Ironwood Daily Globe from Ironwood, Michigan on July 22, 1965 · Page 1
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Ironwood Daily Globe from Ironwood, Michigan · Page 1

Ironwood, Michigan
Issue Date:
Thursday, July 22, 1965
Page 1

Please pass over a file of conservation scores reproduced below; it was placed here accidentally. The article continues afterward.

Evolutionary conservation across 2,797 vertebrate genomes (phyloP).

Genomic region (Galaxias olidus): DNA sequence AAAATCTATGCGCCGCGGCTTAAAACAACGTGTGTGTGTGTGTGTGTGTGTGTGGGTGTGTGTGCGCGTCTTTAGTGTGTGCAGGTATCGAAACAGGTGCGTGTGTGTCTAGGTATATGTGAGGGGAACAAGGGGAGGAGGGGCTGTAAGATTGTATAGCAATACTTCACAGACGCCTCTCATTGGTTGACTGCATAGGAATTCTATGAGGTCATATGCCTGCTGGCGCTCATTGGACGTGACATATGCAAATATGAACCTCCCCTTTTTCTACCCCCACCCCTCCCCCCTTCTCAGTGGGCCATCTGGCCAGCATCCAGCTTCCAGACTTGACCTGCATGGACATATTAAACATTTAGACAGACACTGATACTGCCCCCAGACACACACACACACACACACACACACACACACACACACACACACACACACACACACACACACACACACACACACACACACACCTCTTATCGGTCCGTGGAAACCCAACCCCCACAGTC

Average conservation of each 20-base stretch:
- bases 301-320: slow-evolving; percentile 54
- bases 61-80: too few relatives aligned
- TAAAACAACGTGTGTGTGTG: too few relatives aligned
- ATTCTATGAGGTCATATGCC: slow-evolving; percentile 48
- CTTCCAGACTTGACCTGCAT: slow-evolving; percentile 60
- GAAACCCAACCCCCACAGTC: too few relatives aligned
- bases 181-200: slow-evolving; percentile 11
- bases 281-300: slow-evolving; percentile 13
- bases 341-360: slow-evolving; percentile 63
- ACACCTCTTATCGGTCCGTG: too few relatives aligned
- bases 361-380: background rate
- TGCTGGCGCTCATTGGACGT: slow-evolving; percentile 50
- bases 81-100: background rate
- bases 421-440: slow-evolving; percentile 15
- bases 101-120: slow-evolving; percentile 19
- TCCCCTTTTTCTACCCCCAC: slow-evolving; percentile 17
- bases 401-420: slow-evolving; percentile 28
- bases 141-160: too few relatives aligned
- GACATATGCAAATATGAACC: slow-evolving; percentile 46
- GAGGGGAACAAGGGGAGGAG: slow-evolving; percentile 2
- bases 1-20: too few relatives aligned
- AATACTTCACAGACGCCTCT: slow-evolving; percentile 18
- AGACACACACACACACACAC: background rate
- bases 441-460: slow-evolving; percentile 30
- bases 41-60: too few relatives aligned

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TEMPERATURES: 24 hr. period to 12 noon: 77; 70. Previous 24 hr. period: 74: 62. Year ago: High 82; Low 55. Precipitation, year to date, 19.37. Humid'ty 83 per cent. IRONWOOD DAILY GLOBE FORECASTS — Partly ClOUdf and slightly warmer tonight. Low tonight in the 60s. Partly sunny and warm Friday with « chance of thundershowers In thf afternoon. High 77 to 84. <6th YEAR, NUMBER 207. ASSOCIATED PRESS LEASED WIRE NEWS SERVICE IRONWOOD, MICHIGAN, THURSDAY EVENING, JULY 22, 1965. SIXTEEN PAGES SINGLE COPY 10 CENTS. Mansfield Says U.S. Expects Viet Nam War to Continue for 10 Years Adoption of Health Care Bill Expected BLOW FROM ABOVE—A pole falling from a ninth-floor window near New York's Times Square struck Frances Levin, 45, on the head, penetrating her skull. Police sawed off part of the three-foot pole before rushing Miss Levin to a hospital. (NEA Telephoto i Rusk Says U.S. Faces Crisis in Viet Nam WASHINGTON (AP) — Secretary of Stale Dean Rusk said today the United States is facing s crisis in Viet Nam because the Communists are "not interested in discussing" a peaceful solution of the war. "We are in a crisis situation, we are not sending you home in any comfort," Rusk told Boys' Nation, a ^roup of 100 young men—two from each state. The Boys' Nation, sponsored by the American Legion, is celebrating its 20th anniversary. Rusk addressed the group in Mine Project Contract Given WHITE PINE — As part of Copper Range Company's p r o- gram to double copper production at its White Pine mine, a contract has been awarded to the Bechtel Corporation for the scoping engineering. The work is to begin immediately and will be completed by the end of this year. In announcing the contract, R. C. Cole, president of White Pine Copper Company, a division of Copper Range Company, said, "Bechtel will make an appraisal of plant, process, equipment and other facilities needed to increase annual copper production from the present 134,000,000 pounds to an estimated 270,000,000 pounds. Bechtel will develop an economic evaluation of planning, scheduling, estimat- i ing and cost control, and will analyze every phase of the expansion program with the exception of actual mine develop-; ment and production which will be performed by White Pine! personnel." White Pine, located in the Upper Peninsula of Michigan, is the largest mine operation o f Copper Range Company, a major United States copper p r o- ducer. In a statement made earlier this year James Boyd, president of Copper Range Company, said that the copper ore reserves at White Pine probably contain well over ten per cent of the total known United States copper reserves of a grade that can be profitably mined under current economic conditions. Bechtel Corporation is one of the largest organizations in the world exclusively offering c o n- a brief extemporaneous speech. The United States is "not the gendarme of the universe. That is not our role," Rusk said. But he added that the United States has a 10-year-old commitment in South Viet Nam. ! "The integrity of American! pillar of peace, it has to do with i Uie quality of American commit- j ment all over the world." ] The secretary recalled vari-! ous attempts the United States, ! the United Nations and a number of non-Communist countries; have made to bring the other side to the negotiating table. "Thus far these were frustrated by the attitude of Hanoi ; and Peking," he said. The issue in Viet Nam is very simple. Rusk continued. This is, he explained, that "tens of thou- ! sands of trained and armed men ! were sent down" to South Vietj Nam to take over that country. This is the "central and inescapable fact, the only fact responsible for the presence of U.S. forces in South Viet Nam," Rusk declared. WASHINGTON (AP)—The old j age health insurance bill is finally ready, except for putting agreements into formal language, for a fast final whirl through Congress. Along with the new health j considered ; plan go a 7 per cent increase in i present Social Security benefits and other liberalizing changes in the existing program. Because it's a revenue measure, the House is the first stop for the compromise completed Wednesday by a conference committee of the Senate and House. Conference Tells Education Needs By G. K. HODENFIELD AP Education Writer WASHINGTON (AP) — Out of all the background papers, formal speeches, panel discussions and comments that made up the' White House Conference on Ed-i ucation, one agreed opinion stood forth clearly today: i There is much that remains to! be done in education, and the federal government must continue and expand its efforts to help. President Johnson officially closed the two-day conference Wednesday when he told the 709 invited participants their dis- | cussions would be used "as the j basis for the evolution of new programs, actions and legisla- j pay $356.40 each. That stop, Speaker John W. McCormack, D-Mass., said, will be made Tuesday. Then it's over to the Senate and finally President Johnson for his signature. Approval all along the line is a cinch. The rest of this week, congressional aides and Welfare Department and Social Security Administration staff members will put into legislative language the decisions reached by the I conferees. The bill has three main provisions: Expansion of the 30-year-old Social Security system to provide hospitalization, nursing home care, home nursing services and out-patient diagnostic services for all Americans over 65. A voluntary supplementary federal program of insurance to cover major doctor bills, some dental surgeon services and some other health costs of older Americans. They would pay premiums of $3 a month, matched by federal funds. A 7 per cent increase, retroactive to last Jan. 1, in all cash benefits under the current old age, survivors and disability insurance program. With this broadest expansion of the Social Security system since its inception come progressive increases in Social Security taxes: A worker earning at least $6,600 next year will pay $277.20 and his employer a like amount. i In 1967 and 1968 they each will • pay $290.40 and by 1975 the rates ; will climb to where they will GRIM REPORT — Secretary of Defense Robert McNamara, flanked by Ambassador Henry Cabot Lodge and Gen. Earle C. Wheeler, chairman of the Joint Chiefs of Staff, at an airport press conference, warns that more U.S. troops in South Viet Nam may mean a boost in draft quotas and reserves call up. Within hours of McNamara's return to Washington, President Johnson convened a top- level White House conference to hear a report on his tour of Vietnamese battle zones. (NEA Telephoto) U.S. Planes Raid Closer to Red China's Border Than Ever Before Nixon Appears to Be Building Base for 1968 GOP Nomination WASHINGTON (AP) . — tive proposals — wherever such proposals are appropriate." * * * The conference touched on every aspect of education, from the tintest tots to graduate students seeking their Ph.D.'s. The areas of greatest concern were school desegregation, j dropouts, the decline of the big| city schools, and preschool programs for deprived children of the urban slums. In all these areas, and in others, the federal government was asked to step up its efforts and its financial expenditures to get things moving. Johnson told the conference participants — leaders in education, business, labor and gov- the maximum in 1966 and 1967 would have been 1968, $223.20. $198, and in i 2 Birth Control Bills Are Signed LANSING (AP)—Gov. George Romney today signed two controversial birth control measures into law. The bills, sponsored 'by Rep. William Ryan, D-Detroit, provide family planning information to recipients of public welfare and set up clinics for women on medical assistance. The bills, which have immediate effect,, require the state social welfare commission to notify orally or in writing wel-iernment — "your concern and fare recipients that advice and mine is how we can remedy the ' in viet Nam mav necessitate the Former Vice President Richard M. Nixon appears to be building a broad base for a potential bid This year a maximum of $4,800 in income was taxable for Social Security, with the maximum tax on employer and em- ploye $174. Under current law nomination in his political travels around the country. Nixon dropped in on Republi- Republicans Ask For Information WASHINGTON (AP) — Republican congressional leaders called on President Johnson today to tell Congress and the American people why the crisis treatment is available. * * * They contain the stipulation that financial aid may not be made dependent on the request for or acceptance of family planning assistance. They also prohibit suggesting or persuading welfare recipients to accept or reject such services. The measures supercede birth control policies adopted by the social welfare commission, the Kent County and Detroit welfare agencies. Detroit had permitted caseworkers to initiat discussion of birth control—a key issue in the stormy legislative course of the serious defects of our present system, and how we can equip it to meet the new challenges which are already engulfing our nation and our world." He drew * * lengthy applause when he round of declared, callup of Reserves, extended enlistments and increased draft calls. "We do not shrink from doing what the situation calls for, but we ought to be told and the American people ought to be alerted," Sen. Everett M. Dirksen, R-I11., the Senate minority "We are busy catching up with | teao - eri tol ' d a news conference. suiting, engineering, design and construction services. About 2,-! 000 employees are headquarterd j in San Francisco and o t h e r j offices are located through o u t < certain the world. They are currently engaged in the design and construction of many large-s c a 1 e developments in such areas as mining, ore dressing, oil refining, power plants, pipel i n e s , hydro-electric projects and dams, and metallurgical and chemical plants. Used Electric Range Sold 1 st Day-Want- Ad Brings Two Calls! Another successful Daily Globe Want-Ad that had first day action: ELECTRIC HANGK i Westinghouse > —like new — $50, Phone 000-0000 Used appliances of all types find a ready market in the Daily Globe Want- Ads. The cost is small, the action fast. The above ad cost only $1.00! On Th» Rang* And In Th» Onlonagon Country H't 1'h* Iron wood Daily Globe Want-Adi Get Th« Quick Action Results i Phon. 932-2211 for Miss Ad-T«k«r two much-amended bills. Kent County prohibited such initiation and the state commission policy permitted it with "safeguards." * * * The policy setting bill does not allow social workers to initiate discussion — but it allows them to discuss the subject with welfare recipients. Social Welfare Department notification would include notice that the caseworkers are ready and able to discuss the question. Another social welfar e bill signd by Romney authorizes the department to provide protective services for juvenils. It would apply in cases of neglect, exploitation, abuse, cruelty or abandonment of children which are not serious enough to warrant petition of probate courts for custody the child. past failures, and we do not intend to fall behind again." Johnson drew another burst of applause when he suggested creating a system of internships, as a memorial to Adlai Stevenson, to provide periods of service in the United Nations for young men and women from all over the world. Stevenson, U.S. ambassador to the U.N., died July 14 in London. Action Is Urged By Sen. Nelson WASHINGTON (AP) — More than 100 county and city officials in northern Wisconsin were urged today by Sen. Gaylord Nelson, D-Wis., to lay the can congressional leaders this week to chat with them about party affairs, including the lean condition of its coffers, and such matters as the GOP position on Viet Nam. Asked at a news conference Wednesday whether he thinks the 1960 party nominee is likely to become a candidate again, Senate Republican Leader Evrett M. Dirksen replied: "He didn't say." But Dirksen went on to note that Nixon is topping all other potential GOP aspirants in the public polls. The Illinois senator intimated he thought the polls reflected party sentiment rather accurately. Nixon's leading position at this point is credited to the fact Top Level Talks Continue Today At White House Senator Says Reds Talk of 20 Years WASHINGTON (AP) — S ate Democratic Leader Mik« Mansfield says it is "anticipated on our side" that the war in Viet Nam may continue for 10 yearn — while the Communist side talks of 20. Top level White House talks resume today, with military emphasis on what the Montana senator called "an ordeal of indefinite duration and Increasing sacrifice which will persist until the problem can be resolved at the conference table." Mansfield spoke in the Senate Wdnesday night at the end of • long day during which the high-est officials of government reviewed the word Secretary of Defense Robert S. McNamar* brought back at dawn from Viet Nam. The White House said no announcement on these deliberations will be'made until after the strategy talks arc concluded. But it was plain from the little McNamara did say publicly that he is urging the dispatch of many more U.S. troops to the' embattled Asian country. The war planes flew i Viet Cong strength of 165,000, swollen by the infiltration of regular troops from North Viet Nam, compares with South Viet groundwork for an upper Great that few Republicans are mad Lakes regional action planning at him. Dirksen and the House commission. Such a commission would be established under the Public roads, sewage or terns, or tourism leaders get along with him well. Barry Goldwater, the 1964 presidential nominee, finds the "If this situation is deteriorating, we should be told precisely how grave it is, and precisely what our experts think should be done." Rep. Gerald R. Ford, R-Mich., House minority leader, speaking at the same news conference, said he personally feels the President should come before Congress and ask authority before calling up Reserves. • Works and Economic Development Act of 1965 which has passed the Senate and is before the House. Nelson said enactment by mid-August is viewed as certain. Nelson also urged many of the same county leaders to update their plans for such public works improvement projects as water sys- facilities in preparation for new loans and grants would be made available under the legislation. Provision in the legislation for the planning commissions was backed by Nelson. He said a commission will be created soon after enactment of the Bill and the upper Great Lakes region could then begin to combat problems of unemployment and a sagging economy on an organized, multi-state oasis. of 7 Killed, ISO Hurt in Riot ATHENS, Greece (AP) Greece's new premier today 1 threatened tougher measures I ggainst supporters of ousted! George Papandreou after thej worst riot in Athens in years. i One student was killed and i more than 150 persons were hurt j in a three-hour battle Wednes-' day night between club-wielding! police and more than 10,000 demonstrators screaming for Papandreou's return as premier. Dozens of foreign tourists caught in the melee were felled by tear gas intended for the rioters. Woman Is First to Sail Alone From California to Hawaii former vice president acceptable as a candidate. Most party liberals, with the possible exception of Sen. Thomas H. Kuchl, R-Calif., wouldn't object to Nixon. The former vice president also is displaying a new affability with the press. This is an attribute that a survey made under the sponsorship of House Minority Leader Gerald F. Ford, R- Mich., and 11 GOP colleagues said Nixon lacked in the 19606 campaign and his unsuccssful 1962 race for governor of California. The survey, which urged Republicans to take advantage of what it said was President Johnson's "inability to deal effectively with the press," said Nixon's "bitter denunciation of the prss" following his dfeat in California was "an intemperate outburst to be long remembered by the candidate, the press and the pubic." HONOLULU (AP) — With the applause of old salts ringing in her ears, petite Sharon Sites rested today after her gale- Probably No Action Until Next Week WASHINGTON (AP) — There probab'y will be no more efforts until next week to reconcile House and Senate differences on the $3.36 billion foreign aid au- thorlzalion bill. After 12 meetings, conferees still were in disagreement as to whethei the authorization should be for a single year — the House version — or two years, as the Senate provides. raked, 40-day sail from California to Hawaii. She became the first woman to sail the 2,300 miles alone. In a snug harbor Wednesday night from her courageous trans- Pacific odyssey — done without a radio or fuel for her 25-foot sloop Sea Sharp — the 34-year-old Los Angeles widow counted two casualties: Her right wrist was broken last weekend in a way she was , "too embarrassed" to say, and Armed police patrols moved ; her pet turtle die d 12 days out of today through streets littered with glass and splotched with blood. The student's death was the Los Angeles. The blonde dental secretary a sailing beginner — under- first fatality since a crisis developed eight days ago after King Constantine named Parliament President George Ath- anasiadis Novas to replace Pap- andreou. The king and Papan- drous had been contesting for control of the armed forces. took the voyage alone for the same reason men climb mountains: It was a challenge, she told newsmen before she wa taken to a hospital for treatment of her wrist. On shore at Keehi Marina a few miles from downtown Honolulu, Mrs. Sites told of "Six days down, hang on for dear life, and pray, she said. "Maybe it was exhausted woman foolish," the said, groggy By EDWIN Q. WHITE SAIGON, South Viet Nam (AP) —U.S. closer today to the Red Chinese border than ever before on an air strike over North Viet Nam, a U.S. military spokesman said. Three Air Force F105 Thun- derchiefs bombed a highway bridge only 41 miles from . the Chinese frontier, the spokesman said. The raiders destroyed the bridge 105 miles northwest of Hanoi and also cratered the Yen Bay railroad yards 80 miles northwest of the Communist capital. • * * * The pilots reported heavy Communist groundfire, but the spokesman said all planes returned safely. In raids last week, U.S. bombers hit targets 43 miles from Communist China. In the only other raid on North Viet Nam reported today, eight F4 Starfighters destroyed 20 buildings and damaged numerous others at the Dong Cao, Then barracks 60 miles inside Communist territory, the spokesman said. . He also reported heavy aif action against the Viet Cong in South Viet Nam and scattered clashes on the ground. The Viet Cong kept up pressure on troops of the U.S. 1st Division Wednesday night for the fourth consecutive .night. American casualties again were reported light and the infiltrators were repulsed. * * * Beginning about 9 p.m. guerrillas fired mortars and small arms at 1st Division positions east of the big Bien Hoa air base 12 miles north of Saigon. "It didn't last very long and American casualties were very light," a U.S. spokesman said. Through most of the night, a Nam government forces of about 500,000, he said, and that is a "totally unacceptable ratio," for guerrilla war. There was unofficial talk of sending 100,000 more U.S. troops to booster the 75,000 already there. The White House talks Wednesday included contributions by the heads of the Statt Department, Central Intelligence Agency, U.S. Information Agency and other nonmilitary officials. Today, however, the principal participants were to be McNamara and the Joint Chiefs of Staff, pointing to work toward decisions on such matters as the number and composition of additional forces that may be sent overseas and a possible callup of some reservists and National Guardsmen to replace them. Mansfield told the Senate "there is talk of a reserve cal- lup, ; extended enlistment, added defense appropriations and the like. It is even anticipated on our side that the war may go on for four or five or even ten years and Ho Chi Minn, president of North Viet Nam, lifts stated in the last day or so that he is prepared for a war of 3D years duration." Mansfield called for an effort to reconvene the 1962 Geneva conference to discuss the affairs of Laos, Cambodia, South Viet Nam and North Viet Nam. A Republican spokesman, however, asked, "is it enough to say that we are fighting to get the enemy to come to a confer- enc table?" Rep. Gerald R. Ford of Michigan, the GOP leader in tHt House, posed the question during a speech Wednesday night Literacy Test \ Is Simplified \ MONTGOMERY, Ala (APii — A new and simpler literacy. test for prospective voters went into effect throughout Alabama today replacing the question-: naire under attack in federal! court. | A registration specialist said| ernoon 25 miles north of Honolu-i the 118 Negroes at Greensboroi lu when the sport fishing boat i who signed up Monday after the Catherine S. spotted her sloop'Hale County Board of Reg-i and radioed the Coast Guard. i istrars agreed to discontinue the The cutter Cape Corwin took] old test will have to take the the brown-and-white sloop in; new one before they can be reg- the troops reported, guerrillas tried unsuccessfully to slip through a sector held by the 2nd Battalion of the division's 18th Regiment. The unit, which has seen much of aggression in Viet Nam, or elsfr where." with drugs she had taken to kill the pain of the fracture. "Sometimes out there I wondered. But I didn't do it as a stunt." Her voyage, which began June 12, ended Wednesday aft-| tow. In port at last, Mrs. Sites, | had swiftly changed into white: black-and-white welcomed with sailor, who has slacks and a sweater, was applause. The doughty only six months of sailing experience, vowed she would never istered. Mrs. Martha Witt Smith, who works with the State Sovereignty Commission, said the Hale _ County board, in abandoning the of""viet"cong''activity' 1 " nlri litPrnnv t.P S t rtirt nnf nmmlsP tary spokesman said . ' to the Captive Nations Assembly. He urged Johnson to "escalate not the means alone — but the ends for which we fight.".... Ford said Johnson need not fear "that the opposition party this week's action, was well dug! W p 1J f1rrn in and this enabled it to drive; off the infiltrators, he said. Although the number of American casualties was not disclosed, two men were wounded when a grenade, thrown at the Viet Cong, hit a bunker, bounced back and exploded. The 1st Division troops landed in Viet Nam last week. * * * There was no damage assessment yet from Wednesday's raid by 30 B52 bombers of the Strategic Air Command on the D zone jungle area 30 miles north of Saigon. Police Guard Was on Hand JAKARTA, Indonesia (AP) i- A heavy police guard was on hand Wednesday night for th* arrival of U.S. Ambassador Marshal Green, but no anti- American demonstrations greeted the new envoy to Indonesia. Communist organizations in Indonesia had opposed Green's The Guam-based jets dropped arrival and renewed demands bOO tons of explosives "in a pro- that President Sukarno sever gram of continuing harassment and disrupting of known areas old literacy test, did not promise to register the Negro applicants; relations with the United States. Green succeeds Howard P. a mill-, Jones, who served here seven i years. A U.S. spokesman announced: attempt such a feat again, and | it could do away she added she wouldn't advise altogether. until it was determined whether! .. -„,,„,, , —• •• • . ,,.,, . with the test Gen. Maxwell p Taylor, who is Child S Killed OS retiring as U.S. ambassador, anyone — man or woman to Athanasiadis Novas anal Pap- of 65 mile an hour winds," her andreou blamed each other for j most frightening experience, the bloodshed. i "I had to latch everything do it alone. "She's the greatest," bubbled an excited Al Adams of Los Angeles, Mrs. Sites' sailing instructor who boarded the $9,000 Sea Sharp as it was being towed to harbor. In the absence of a federal court order to abolish the ques- lion. So, she said, the hoard will all back the 118 Negroes whose will leave Viet Nam Friday. Henry Cabot Lodge is due back in Saigon in mid-August to suc- Auto's Brakes Fail GREENVILLE (AP) — Craig ceed him. This arrangement with diplomatic proto- Johansen, 20-months-old son 22, of :pf Mrs. Carol Johansen, . _ „ . Greenville was killed applications were received Mon-i co1 calling for an outgoing am- day when the brakes failed op before his i his mother's car and it colliojld ! with another auto, police said, day and. wey will be to take the new test. required! bassador to depart successor arrives.